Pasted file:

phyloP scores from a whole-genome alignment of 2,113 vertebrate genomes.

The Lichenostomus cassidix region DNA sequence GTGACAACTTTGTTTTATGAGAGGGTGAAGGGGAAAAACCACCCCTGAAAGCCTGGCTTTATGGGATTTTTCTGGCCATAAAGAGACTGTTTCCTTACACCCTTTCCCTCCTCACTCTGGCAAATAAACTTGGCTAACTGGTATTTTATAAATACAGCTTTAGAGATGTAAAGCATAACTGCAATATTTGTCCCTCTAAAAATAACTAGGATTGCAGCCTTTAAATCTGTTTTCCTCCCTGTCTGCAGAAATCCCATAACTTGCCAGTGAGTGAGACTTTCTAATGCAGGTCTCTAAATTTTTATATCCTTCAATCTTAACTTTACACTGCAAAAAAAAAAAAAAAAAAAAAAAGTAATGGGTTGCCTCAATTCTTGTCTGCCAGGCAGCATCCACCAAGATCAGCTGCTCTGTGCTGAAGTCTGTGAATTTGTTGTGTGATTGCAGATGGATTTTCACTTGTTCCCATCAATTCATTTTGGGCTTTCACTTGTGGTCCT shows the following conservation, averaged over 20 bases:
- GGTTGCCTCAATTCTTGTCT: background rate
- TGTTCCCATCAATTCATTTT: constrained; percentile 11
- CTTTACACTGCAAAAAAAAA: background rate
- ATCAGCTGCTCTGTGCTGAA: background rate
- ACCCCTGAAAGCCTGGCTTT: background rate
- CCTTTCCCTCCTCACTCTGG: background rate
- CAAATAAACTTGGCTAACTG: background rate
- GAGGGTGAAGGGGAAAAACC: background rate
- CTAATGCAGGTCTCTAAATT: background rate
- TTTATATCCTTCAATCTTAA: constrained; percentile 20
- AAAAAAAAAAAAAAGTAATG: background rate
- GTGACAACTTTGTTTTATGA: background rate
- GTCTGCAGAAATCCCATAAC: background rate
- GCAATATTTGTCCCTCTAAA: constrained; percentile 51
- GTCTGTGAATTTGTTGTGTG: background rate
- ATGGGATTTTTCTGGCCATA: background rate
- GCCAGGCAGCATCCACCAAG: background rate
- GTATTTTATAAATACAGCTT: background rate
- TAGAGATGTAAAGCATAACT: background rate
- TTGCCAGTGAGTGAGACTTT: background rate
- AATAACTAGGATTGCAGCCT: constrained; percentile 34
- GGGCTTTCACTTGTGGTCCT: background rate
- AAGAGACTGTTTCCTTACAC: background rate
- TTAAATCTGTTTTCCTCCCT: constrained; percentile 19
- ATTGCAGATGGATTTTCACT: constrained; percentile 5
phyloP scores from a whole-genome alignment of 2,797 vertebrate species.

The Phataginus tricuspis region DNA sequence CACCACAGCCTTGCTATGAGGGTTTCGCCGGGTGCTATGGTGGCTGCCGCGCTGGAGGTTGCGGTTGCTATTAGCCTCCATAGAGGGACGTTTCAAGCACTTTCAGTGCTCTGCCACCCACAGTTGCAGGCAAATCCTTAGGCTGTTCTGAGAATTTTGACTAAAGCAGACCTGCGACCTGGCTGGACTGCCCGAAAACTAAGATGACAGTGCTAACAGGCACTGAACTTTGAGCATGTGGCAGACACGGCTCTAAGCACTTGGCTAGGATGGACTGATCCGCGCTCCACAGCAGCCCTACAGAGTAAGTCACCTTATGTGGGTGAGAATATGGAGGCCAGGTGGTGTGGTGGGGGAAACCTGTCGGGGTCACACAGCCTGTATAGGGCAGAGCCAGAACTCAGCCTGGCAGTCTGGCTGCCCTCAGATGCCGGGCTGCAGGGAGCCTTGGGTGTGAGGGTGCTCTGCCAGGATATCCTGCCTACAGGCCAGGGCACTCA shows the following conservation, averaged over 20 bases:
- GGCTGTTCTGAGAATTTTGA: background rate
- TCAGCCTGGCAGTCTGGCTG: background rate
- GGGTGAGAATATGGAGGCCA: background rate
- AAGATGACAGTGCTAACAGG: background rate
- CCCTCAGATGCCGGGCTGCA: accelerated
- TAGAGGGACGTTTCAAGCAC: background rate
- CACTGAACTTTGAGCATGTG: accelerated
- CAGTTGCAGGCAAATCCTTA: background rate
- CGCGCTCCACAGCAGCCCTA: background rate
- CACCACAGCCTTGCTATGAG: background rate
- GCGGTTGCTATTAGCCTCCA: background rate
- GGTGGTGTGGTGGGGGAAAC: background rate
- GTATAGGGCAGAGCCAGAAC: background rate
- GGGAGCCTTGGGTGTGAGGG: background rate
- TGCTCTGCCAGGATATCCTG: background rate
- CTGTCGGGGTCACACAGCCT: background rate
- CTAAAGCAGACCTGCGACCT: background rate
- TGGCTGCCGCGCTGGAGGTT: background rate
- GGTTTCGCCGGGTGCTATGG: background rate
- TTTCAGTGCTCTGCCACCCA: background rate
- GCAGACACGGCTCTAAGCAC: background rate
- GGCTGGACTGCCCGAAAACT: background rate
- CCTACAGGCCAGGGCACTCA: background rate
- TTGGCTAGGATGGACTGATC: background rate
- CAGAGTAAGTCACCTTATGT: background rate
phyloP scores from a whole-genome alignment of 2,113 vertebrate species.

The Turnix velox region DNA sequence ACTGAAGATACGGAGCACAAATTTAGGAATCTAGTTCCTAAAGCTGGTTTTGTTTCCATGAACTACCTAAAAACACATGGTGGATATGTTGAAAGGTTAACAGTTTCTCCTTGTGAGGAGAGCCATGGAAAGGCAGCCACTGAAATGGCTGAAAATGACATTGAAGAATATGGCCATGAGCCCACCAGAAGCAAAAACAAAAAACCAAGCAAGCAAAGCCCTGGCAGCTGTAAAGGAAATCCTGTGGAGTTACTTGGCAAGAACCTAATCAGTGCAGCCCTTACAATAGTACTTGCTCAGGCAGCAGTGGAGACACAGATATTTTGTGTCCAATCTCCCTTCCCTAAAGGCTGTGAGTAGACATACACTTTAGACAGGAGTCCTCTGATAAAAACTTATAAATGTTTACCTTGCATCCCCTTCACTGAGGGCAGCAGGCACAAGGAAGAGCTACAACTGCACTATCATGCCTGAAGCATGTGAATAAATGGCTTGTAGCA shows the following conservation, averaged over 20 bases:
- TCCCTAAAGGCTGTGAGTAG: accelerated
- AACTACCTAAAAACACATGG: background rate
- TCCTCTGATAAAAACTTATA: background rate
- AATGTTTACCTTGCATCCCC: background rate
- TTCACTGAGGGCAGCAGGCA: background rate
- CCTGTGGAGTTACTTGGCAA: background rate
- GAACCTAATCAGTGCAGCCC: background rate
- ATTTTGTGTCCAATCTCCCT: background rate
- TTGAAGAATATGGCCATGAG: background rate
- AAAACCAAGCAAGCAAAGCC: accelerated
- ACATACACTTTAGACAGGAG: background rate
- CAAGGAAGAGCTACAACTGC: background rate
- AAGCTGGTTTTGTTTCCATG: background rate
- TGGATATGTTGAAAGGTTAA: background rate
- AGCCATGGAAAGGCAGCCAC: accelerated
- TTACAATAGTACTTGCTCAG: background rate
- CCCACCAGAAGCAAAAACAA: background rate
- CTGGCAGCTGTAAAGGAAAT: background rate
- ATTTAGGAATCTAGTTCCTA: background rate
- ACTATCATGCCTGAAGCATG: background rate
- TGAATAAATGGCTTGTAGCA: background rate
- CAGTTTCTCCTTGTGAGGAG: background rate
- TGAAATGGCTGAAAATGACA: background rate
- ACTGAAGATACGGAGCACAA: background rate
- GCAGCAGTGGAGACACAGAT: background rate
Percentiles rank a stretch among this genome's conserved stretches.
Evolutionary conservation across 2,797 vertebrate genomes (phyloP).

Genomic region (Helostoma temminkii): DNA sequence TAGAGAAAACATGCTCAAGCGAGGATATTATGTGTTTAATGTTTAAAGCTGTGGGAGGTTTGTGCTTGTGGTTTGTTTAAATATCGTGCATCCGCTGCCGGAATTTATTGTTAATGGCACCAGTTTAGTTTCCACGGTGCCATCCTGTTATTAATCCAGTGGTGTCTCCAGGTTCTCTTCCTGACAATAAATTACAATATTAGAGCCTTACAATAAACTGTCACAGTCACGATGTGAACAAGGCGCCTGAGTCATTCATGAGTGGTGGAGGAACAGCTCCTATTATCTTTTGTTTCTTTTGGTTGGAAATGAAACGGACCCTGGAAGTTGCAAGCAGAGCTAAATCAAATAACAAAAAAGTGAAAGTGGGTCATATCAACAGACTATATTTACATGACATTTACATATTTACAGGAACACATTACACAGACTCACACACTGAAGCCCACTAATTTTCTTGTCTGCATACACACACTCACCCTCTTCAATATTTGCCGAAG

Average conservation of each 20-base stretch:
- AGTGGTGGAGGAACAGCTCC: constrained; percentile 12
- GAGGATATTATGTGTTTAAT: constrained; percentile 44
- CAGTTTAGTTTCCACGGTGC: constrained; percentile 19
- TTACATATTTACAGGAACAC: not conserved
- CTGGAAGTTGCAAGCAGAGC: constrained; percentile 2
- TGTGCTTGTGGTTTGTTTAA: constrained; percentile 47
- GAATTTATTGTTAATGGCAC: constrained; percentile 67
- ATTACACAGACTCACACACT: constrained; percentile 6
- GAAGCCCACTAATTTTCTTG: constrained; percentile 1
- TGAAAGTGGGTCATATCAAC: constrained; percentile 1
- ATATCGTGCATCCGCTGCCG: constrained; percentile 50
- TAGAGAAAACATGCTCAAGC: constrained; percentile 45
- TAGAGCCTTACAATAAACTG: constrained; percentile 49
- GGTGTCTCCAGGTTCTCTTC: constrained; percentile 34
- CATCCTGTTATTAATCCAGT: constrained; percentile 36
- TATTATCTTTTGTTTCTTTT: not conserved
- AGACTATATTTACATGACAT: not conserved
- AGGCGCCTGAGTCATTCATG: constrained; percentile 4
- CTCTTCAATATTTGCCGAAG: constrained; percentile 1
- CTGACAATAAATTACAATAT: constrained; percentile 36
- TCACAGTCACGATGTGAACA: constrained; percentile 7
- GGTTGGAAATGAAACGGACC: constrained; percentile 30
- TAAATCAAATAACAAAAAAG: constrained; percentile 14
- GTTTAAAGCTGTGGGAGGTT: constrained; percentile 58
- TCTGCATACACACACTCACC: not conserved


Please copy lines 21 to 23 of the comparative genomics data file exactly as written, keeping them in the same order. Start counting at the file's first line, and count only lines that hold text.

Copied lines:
- TAGAGATGTAAAGCATAACT: background rate
- TTGCCAGTGAGTGAGACTTT: background rate
- AATAACTAGGATTGCAGCCT: constrained; percentile 34